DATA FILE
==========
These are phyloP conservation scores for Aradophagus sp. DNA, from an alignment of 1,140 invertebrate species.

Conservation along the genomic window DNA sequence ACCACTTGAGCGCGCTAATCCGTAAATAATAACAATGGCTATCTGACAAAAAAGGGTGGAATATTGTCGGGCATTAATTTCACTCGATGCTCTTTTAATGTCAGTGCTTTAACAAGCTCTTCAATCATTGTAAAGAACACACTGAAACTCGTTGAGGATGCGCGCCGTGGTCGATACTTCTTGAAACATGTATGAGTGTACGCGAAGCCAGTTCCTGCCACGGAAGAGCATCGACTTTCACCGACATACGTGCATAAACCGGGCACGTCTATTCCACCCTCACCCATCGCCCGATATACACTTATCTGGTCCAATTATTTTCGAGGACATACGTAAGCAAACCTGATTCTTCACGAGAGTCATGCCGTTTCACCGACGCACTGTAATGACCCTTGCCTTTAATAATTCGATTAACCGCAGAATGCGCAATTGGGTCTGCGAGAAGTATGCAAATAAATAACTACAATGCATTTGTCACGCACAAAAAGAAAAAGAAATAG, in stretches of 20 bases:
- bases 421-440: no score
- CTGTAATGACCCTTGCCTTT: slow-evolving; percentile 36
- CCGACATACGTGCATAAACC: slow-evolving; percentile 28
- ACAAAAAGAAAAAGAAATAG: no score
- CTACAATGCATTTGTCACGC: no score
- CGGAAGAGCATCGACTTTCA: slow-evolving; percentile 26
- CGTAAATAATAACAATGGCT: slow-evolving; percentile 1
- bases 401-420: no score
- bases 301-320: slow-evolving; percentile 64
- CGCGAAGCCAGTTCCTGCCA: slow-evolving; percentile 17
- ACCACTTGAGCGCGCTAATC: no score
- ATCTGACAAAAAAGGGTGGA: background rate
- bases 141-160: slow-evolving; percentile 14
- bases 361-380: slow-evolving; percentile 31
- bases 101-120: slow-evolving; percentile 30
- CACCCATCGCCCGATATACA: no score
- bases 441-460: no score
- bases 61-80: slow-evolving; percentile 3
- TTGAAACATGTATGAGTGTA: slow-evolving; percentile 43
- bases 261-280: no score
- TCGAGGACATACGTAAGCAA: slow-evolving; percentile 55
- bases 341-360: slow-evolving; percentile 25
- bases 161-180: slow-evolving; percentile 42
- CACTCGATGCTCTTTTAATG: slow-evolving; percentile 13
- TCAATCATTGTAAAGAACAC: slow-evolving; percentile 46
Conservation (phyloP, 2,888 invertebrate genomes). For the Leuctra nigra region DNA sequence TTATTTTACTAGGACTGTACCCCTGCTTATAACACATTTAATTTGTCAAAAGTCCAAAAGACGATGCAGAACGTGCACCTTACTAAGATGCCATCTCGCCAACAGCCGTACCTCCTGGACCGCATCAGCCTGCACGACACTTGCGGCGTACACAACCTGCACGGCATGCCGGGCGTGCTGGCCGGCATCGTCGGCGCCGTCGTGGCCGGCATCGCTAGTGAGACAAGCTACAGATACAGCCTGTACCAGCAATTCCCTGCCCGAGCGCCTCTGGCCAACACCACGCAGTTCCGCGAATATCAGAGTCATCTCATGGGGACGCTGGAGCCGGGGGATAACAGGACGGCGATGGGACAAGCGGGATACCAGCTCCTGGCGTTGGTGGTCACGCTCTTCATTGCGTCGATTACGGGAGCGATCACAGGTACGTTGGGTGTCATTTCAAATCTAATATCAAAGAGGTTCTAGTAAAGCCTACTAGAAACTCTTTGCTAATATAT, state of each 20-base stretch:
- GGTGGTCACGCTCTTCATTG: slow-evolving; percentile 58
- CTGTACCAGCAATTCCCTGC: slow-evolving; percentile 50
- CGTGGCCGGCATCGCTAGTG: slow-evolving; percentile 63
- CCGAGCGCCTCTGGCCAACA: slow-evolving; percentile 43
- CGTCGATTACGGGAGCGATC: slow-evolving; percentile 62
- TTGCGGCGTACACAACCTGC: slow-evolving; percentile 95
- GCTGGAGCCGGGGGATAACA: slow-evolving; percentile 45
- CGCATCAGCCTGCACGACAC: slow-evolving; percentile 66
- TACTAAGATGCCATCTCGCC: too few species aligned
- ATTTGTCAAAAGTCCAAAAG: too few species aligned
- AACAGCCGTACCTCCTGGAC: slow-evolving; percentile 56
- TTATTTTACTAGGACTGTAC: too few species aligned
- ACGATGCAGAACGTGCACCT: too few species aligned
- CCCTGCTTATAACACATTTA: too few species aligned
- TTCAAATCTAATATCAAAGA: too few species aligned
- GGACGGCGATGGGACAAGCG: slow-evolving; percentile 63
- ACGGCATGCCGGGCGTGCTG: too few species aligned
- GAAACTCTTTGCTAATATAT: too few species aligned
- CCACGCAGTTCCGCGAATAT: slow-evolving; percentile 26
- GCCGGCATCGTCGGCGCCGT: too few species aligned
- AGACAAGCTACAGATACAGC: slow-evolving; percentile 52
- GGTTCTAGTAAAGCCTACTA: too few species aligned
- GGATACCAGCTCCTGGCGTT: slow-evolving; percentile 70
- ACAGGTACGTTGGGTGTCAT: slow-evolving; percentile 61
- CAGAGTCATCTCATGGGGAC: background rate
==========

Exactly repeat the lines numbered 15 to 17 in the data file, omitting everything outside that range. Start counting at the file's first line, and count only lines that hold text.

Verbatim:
- bases 141-160: slow-evolving; percentile 14
- bases 361-380: slow-evolving; percentile 31
- bases 101-120: slow-evolving; percentile 30